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Comments

  1. wuzjeepnowsaab

    What a weird listing. One picture, basically zero description, and on eBay instead of somewhere like BaT or another auction house where you’d expect a rare car like this to be

    Like 9
    • Tony Primo

      BaT wouldn’t take a listing like this with zero description. Looks more like Facebook Marketplace or Craigslist material.

      Like 6
      • wuzjeepnowsaab

        Obviously they would not. What I’m saying is that the seller is putting zero effort into a sale of a six figure car. If they did put in the effort it would be a great BaT car.

        Maybe I was being too succinct, but I’m questioning the entire listing because clearly the seller isn’t ignorant of what the car is.

        Like 10
      • chrlsful

        they’d take the car AND money (its really changed there, I do not visit any more) and write upa cranked out pilea x.x.x.

        For me? these R fantastic cars. Was it here I saw some 1 ruin one to make a vert ? Wealth has its advantages in terms of choice (not all ways outcome tho).

  2. Mike

    This is my favorite car of all time. The first thing I will be looking for after my lottery win. European touring with American grunt. Saw one for sale in the 80’s at a repair shop for $5,500. Told my dad about it and he said “stick with your 914”. Years later, he saw one at a car show and told me “why weren’t you more insistent about talking me into it?” More insistent? I was one step away from putting the keys in your hand and pulling you towards the car to go out to see it. Since then, when my dad questions some of my decisions, all I have to say is “Facel Vega, dad” and he gets quiet.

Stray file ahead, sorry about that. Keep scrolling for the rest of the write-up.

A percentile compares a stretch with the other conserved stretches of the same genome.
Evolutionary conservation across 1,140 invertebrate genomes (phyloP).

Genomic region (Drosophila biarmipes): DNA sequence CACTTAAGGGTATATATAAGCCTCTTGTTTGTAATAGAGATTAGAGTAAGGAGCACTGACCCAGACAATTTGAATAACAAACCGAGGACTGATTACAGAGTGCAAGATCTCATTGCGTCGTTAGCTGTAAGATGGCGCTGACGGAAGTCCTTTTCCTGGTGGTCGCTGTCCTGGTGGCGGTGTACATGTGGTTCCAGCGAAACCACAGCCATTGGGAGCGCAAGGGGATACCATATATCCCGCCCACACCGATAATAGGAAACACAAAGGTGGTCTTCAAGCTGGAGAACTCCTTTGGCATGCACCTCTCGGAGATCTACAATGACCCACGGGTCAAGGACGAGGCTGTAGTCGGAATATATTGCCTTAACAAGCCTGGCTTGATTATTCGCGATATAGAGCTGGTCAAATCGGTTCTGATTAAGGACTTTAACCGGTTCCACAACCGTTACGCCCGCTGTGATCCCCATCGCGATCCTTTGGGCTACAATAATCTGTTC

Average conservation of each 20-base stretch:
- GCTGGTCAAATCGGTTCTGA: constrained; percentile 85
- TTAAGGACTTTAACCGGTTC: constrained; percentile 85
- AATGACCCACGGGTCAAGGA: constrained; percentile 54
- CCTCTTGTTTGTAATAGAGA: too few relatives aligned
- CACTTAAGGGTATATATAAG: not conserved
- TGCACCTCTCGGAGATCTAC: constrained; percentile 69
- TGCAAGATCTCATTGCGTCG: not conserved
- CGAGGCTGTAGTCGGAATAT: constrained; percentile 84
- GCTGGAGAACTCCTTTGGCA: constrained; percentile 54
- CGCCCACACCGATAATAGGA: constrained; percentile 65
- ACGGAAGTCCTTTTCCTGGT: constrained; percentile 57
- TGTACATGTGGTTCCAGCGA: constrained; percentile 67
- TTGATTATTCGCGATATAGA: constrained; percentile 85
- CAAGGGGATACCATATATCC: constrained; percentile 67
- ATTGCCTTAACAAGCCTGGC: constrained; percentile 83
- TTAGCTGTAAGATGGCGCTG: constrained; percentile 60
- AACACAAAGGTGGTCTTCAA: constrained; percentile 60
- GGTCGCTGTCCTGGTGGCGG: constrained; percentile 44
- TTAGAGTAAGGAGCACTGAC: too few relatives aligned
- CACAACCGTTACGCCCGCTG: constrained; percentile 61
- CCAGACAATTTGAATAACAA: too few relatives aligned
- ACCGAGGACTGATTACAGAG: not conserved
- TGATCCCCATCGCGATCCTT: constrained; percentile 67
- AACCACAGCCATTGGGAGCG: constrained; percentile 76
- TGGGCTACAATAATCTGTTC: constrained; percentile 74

Like 32
    • jim motavalli Staff

      The one I saw was $4,500. Nobody talked me out of it; I balked on my own. My dad did refuse to buy me a pristine 1959 Cadillac convertible when I was in high school. The price: $800. “It’s a gas guzzler!” he said.

      Like 8
  3. Will Fox

    These rare beauties are worth $500K+ `in concours condition. While Facel did use Chrysler Hemi V8s, the 392 from 1957 was never used; regular 354 Hemis from New Yorkers were utilized. Primarily they had Dodge/DeSoto smaller displacement Hemis, unless specifically ordered different. One note of correction on these coupes:
    True, they were 2dr. hardtop coupes in that no B-pillar was used. However, the quarter windows in back were fixed–non-functional. So you couldn’t have the full benefit of 4 windows that rolled down. The 4dr. “Excellence” models of `57-`60 were true hardtops with no B-pillar.

    Like 6
  4. Ralph

    I actually found one of these in the back row of a crappy used car dealer in 1978..in Mobile, Alabama of all places. Asking price was $400. (They also had a trashed Europa for the same price.) Had the Hemi but the entire car was trashed, no interior, cracked glass, dented roof. Being young and ignorant I walked away without a second thought. Still no regrets.

    Like 4
    • Mike

      You could have bought it, threw it in a barn, ignored it completely for 40+ years, and pulled it out for a $60k+ payday. Of course, crystal balls were not available back then. If they were, I would have spent my time finding every cheap 50’s 356s out there trashed or not.